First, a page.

The Samsung Galaxy S4 isn't just another Android smartphone; it's the fourth version of Samsung's incredibly popular Galaxy S device. It's about to take not only the United States, but the world by storm, and it packs so many features that it makes an iPhone look like a toy. But is it enough muscle to serve as the successor to the Galaxy S III? Can it take on the amazing HTC One? That's what we're here to answer.
Samsung Galaxy S4 Video Review
Before we dive too deep, let's take a quick overview look at the specs of the Galaxy S4. The phone we received, a Sprint unit, is equipped with a 5-inch 1920 x 1080-pixel Super AMOLED display, runs Android 4.2.2 Jelly Bean, has a 1.9GHz quad-core processor (in the U.S.), 2GB of RAM, 16GB of storage (on the low end), a microSD card slot, a 13-megapixel rear-facing camera, a 2-megapixel front-facing camera for video chat, NFC, a 2,600mAh battery and even an IR blaster for controlling your TV. To say this device is stacked is an understatement: it's one of the most powerful smartphones we've seen to date.
The Galaxy S4 packs a larger screen than the Galaxy S III, and while that may seem like it means you're getting a bigger phone, that's not really the case. The Galaxy S 4 is thinner than the Galaxy S III (0.31 inches vs. 0.34 inches), the same height, and a hair less wide. How did Samsung pull that off? The screen has smaller bezels around the edges, which means it was able to put a bigger display in the same size space.
The phone itself is made out of polycarbonate plastic and has an attractive faux metal border and a unique sparkle under the right light. We liked how the phone felt while using it and the backside almost felt like a smooth oil surface, another pro (it wasn't slippery). The phone doesn't sit totally flat on a surface, however, but it seems few smartphones do these days.
You can also easily pop off the back cover and replace the battery or pop in a 64GB microSD card, but that means you're sacrificing a bit on design aesthetics. The HTC One, by all means, is the nicer looking and more impressive phone on the surface of a table, but the Galaxy S4 is no slouch either.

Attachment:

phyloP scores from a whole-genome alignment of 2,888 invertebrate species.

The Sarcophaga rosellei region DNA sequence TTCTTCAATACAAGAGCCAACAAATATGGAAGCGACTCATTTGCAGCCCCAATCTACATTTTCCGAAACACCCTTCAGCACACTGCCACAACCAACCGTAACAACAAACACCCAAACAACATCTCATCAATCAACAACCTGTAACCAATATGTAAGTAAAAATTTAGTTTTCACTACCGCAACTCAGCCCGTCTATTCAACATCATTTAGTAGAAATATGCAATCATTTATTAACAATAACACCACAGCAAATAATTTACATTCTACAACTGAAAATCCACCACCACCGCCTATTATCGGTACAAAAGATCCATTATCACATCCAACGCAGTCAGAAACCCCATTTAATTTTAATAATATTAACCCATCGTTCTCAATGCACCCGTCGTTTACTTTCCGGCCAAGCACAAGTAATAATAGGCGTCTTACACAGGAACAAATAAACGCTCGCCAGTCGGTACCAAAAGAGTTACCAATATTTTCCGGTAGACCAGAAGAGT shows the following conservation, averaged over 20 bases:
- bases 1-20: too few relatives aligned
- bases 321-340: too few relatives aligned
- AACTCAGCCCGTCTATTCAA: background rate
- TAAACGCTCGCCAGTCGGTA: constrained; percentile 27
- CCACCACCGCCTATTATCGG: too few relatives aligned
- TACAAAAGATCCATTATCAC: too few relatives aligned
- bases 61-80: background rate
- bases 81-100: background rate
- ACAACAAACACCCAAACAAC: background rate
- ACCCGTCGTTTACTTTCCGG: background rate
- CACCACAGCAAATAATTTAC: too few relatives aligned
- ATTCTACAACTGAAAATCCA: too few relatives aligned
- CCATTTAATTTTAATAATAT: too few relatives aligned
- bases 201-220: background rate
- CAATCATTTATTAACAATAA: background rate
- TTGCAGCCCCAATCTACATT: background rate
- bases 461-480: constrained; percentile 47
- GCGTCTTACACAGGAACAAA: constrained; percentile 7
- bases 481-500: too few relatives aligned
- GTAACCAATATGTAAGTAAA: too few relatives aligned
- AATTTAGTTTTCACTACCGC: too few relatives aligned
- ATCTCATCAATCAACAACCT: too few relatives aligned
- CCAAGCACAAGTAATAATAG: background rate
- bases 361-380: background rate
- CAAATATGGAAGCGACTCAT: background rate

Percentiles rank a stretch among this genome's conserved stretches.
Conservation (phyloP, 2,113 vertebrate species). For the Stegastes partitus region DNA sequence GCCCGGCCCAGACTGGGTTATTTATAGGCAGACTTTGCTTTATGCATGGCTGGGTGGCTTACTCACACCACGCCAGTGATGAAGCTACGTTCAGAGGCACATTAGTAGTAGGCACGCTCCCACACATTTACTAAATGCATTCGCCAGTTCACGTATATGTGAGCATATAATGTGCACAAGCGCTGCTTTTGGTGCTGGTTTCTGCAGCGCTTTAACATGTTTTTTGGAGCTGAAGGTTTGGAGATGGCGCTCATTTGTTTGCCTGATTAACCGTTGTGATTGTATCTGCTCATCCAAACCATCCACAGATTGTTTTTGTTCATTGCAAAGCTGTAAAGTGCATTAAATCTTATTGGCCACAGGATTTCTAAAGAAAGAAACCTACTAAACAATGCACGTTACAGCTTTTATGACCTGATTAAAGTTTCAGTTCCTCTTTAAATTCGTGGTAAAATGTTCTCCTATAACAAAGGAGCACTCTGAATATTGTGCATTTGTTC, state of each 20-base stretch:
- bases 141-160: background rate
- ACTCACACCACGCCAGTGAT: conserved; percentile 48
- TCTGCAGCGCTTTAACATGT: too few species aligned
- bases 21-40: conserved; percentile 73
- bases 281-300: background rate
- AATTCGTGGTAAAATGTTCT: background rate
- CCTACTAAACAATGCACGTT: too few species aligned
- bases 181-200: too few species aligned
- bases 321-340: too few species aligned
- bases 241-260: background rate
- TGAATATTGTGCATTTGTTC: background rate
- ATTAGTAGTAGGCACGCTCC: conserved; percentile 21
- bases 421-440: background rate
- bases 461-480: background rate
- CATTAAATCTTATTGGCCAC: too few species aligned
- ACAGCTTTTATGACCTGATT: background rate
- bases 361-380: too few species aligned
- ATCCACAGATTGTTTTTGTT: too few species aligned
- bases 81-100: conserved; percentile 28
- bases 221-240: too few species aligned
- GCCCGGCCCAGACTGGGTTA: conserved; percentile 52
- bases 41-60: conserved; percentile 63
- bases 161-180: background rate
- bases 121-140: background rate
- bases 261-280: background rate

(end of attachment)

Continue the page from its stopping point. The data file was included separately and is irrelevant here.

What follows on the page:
Samsung put an incredible amount of work into the software on the Galaxy S4. It runs Android 4.2.2 Jelly Bean with Samsung's custom user interface on top. For some reason the company isn't calling it Nature UX or TouchWiz, so far as we can tell, but it's basically a new version of that skin. Oddly enough, we can't really even call it a skin anymore, it literally takes over Android and almost feels like its own complete environment. Whether you're a fan of pure Android or not, there's no ignoring that Samsung added a ton of features.
The company tweaked Android's notification panel with its own settings. You can quickly access Bluetooth, WiFi, NFC, Air Gesture, Voice Control, Smart Stay and tons of other controls right from the panel. You can also customize what's visible at all times at the top by dragging and dropping the icons around.
Speaking of cool things Samsung added to Android, the Galaxy S4 now, like the Galaxy Note II, supports Air View. That means you can hover your finger over an email, a calendar date, a photo and even in Flipboard, which was custom built for Air View on the Galaxy S4. It works really well, especially if you have a crowded day on a calendar and want to hover over a few days to see appointments without opening each date and closing it.
Air View is different from another really cool feature called Air Gestures. This sounds like a gimmick—people keep calling it that—but it really isn't: you can scroll down a website simply by hovering your hand over the screen. Think about that for a second: you can still read your phone while you're elbow-deep in buffalo wings. That's amazing. Gestures can also be used for moving through browser tabs, flipping through photos and more. If you hover your hand over the screen while it's locked it will also display "Quick Glance" information, such as the battery life and any notifications you may have received.
Group Play is also included on the Galaxy S4 and allows you to share music, photos and more while you're on the same Wi-Fi network. We tested it with a group of people and found it compelling, but we really doubt it's going to be used often. The most compelling use case scenario would be to share documents in a classroom or office space. Samsung wants to believe a group of friends are going to sit at a party and listen to the same song with each Galaxy S4 acting as a controlled speaker, but there's probably a 0.1 percent chance of that ever happening. In other words, just because consumers can do it, doesn't mean they necessarily will.
Samsung wants the Galaxy S4 to appeal to all audiences, young and old and advanced and amateur users. It included an Easy Mode that makes it dead simple (feature-phone simple) to access text messages, the browser, applications and the camera. Easy Mode very much serves as training wheels for someone who may later want to use the more advanced functions of the smartphone.
Finally, WatchON is Samsung's customized version of Peel that uses the IR blaster to control your TV. It's a really awesome add-on and we loved the similar option on the HTC One. WatchON provides a personalized guide experience based on the shows you've up-voted or down-voted and can alert you to when your favorite shows are on TV. If you own one of Samsung's 2013 Smart TVs you can also stream content from your TV to your Galaxy S4 over a Wi-Fi network.